Hair and fear


He came across that picture early that afternoon. He was lolling on the deep red velvet sofa of his parent´s living room watching tv, just wasting his time. He turned his head for a moment and there he saw it, in an old- style silver frame, standing on top of a deep red satin upholstered Chippendale table. The Chippendale table had been there for years, together with the velvet sofa he was lolling on, right in the middle of his parent´s living room , its upholstery matching the pleats of the thick felt draperies that kept the sunbeams from entering the room, but until then it hadn´t attracted his attention at all, to his eyes that picture had amounted all the while  to nothing but another piece of an overdone set of furniture.

The picture showed his father and him. His father appears smiling and he, wearing an expression of complaint on his face. The photo was taken long ago during some Christmas holiday´s that he and his family had spent in some seashore beach resort in the Atlantic. Given that in his hometown it should have been raining at the time of the year when the photo was taken and given all the amusements that were available for them, kids, in that seashore beach resort he should rather have been smiling at the camera as his father was. Instead, he´s making a grimace that expresses grievance as if he were complaining at the vain effort to shake off his father´s embrace. Actually, if one looks closer at the picture, it is not an embrace but rather his father´s hands encroaching upon his hair what is going on at the moment of the shooting. His father, moreover, isn´t exactly stroking his hair, his  hands are aiming, stroke upon stroke, at straighten it out, at “taming” his dear son´s hair, as he used to say back in those days, so that the hair remained properly combed back like the hair of some of the movie stars his father was so  fond of.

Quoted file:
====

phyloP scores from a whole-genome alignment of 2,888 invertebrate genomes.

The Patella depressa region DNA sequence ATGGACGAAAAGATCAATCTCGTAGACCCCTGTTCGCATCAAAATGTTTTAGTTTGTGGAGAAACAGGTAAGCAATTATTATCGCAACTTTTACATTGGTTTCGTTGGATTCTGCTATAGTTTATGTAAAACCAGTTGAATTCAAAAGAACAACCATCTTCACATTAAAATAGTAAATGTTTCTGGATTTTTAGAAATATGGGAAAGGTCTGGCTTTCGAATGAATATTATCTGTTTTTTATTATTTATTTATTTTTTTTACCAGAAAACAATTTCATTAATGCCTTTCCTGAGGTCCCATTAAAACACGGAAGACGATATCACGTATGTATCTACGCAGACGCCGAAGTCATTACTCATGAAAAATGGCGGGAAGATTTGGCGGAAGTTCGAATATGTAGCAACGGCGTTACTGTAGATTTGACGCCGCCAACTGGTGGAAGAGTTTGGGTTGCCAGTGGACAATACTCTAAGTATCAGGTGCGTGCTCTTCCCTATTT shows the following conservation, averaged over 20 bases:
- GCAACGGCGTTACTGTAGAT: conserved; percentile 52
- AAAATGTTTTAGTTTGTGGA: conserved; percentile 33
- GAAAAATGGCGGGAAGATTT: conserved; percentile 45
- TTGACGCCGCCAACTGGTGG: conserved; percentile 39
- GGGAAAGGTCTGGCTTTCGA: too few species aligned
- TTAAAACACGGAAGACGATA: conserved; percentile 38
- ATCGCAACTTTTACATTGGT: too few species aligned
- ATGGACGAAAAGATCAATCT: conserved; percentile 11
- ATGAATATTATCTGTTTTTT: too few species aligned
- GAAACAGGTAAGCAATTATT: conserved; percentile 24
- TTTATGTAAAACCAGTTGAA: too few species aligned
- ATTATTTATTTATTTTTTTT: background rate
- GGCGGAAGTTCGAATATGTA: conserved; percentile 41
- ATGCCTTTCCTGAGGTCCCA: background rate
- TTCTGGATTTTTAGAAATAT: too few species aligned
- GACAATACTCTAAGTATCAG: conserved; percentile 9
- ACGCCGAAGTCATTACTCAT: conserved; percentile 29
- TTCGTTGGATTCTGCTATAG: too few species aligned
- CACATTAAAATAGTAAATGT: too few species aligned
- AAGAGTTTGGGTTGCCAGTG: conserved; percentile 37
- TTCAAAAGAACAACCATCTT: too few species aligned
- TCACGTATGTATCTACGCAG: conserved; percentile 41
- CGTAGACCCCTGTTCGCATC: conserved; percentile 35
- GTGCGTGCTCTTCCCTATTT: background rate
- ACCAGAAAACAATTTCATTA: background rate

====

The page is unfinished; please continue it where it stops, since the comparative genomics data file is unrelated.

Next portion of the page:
It would certainly be an exaggeration to state that that expression of complaint on his face stood for any risk-taking worth the name, hard to trace any shadow of  heroism at the twisted corners of the kid´s mouth. However, as he looked at the picture for the last time while he sat up in the sofa and walked up to the tv set to turn it off, he couldn´t help feeling a vague sense of pride taking hold of himself, as if at the time when the photo was shot, he were already fighting a war he was barely conscious of.

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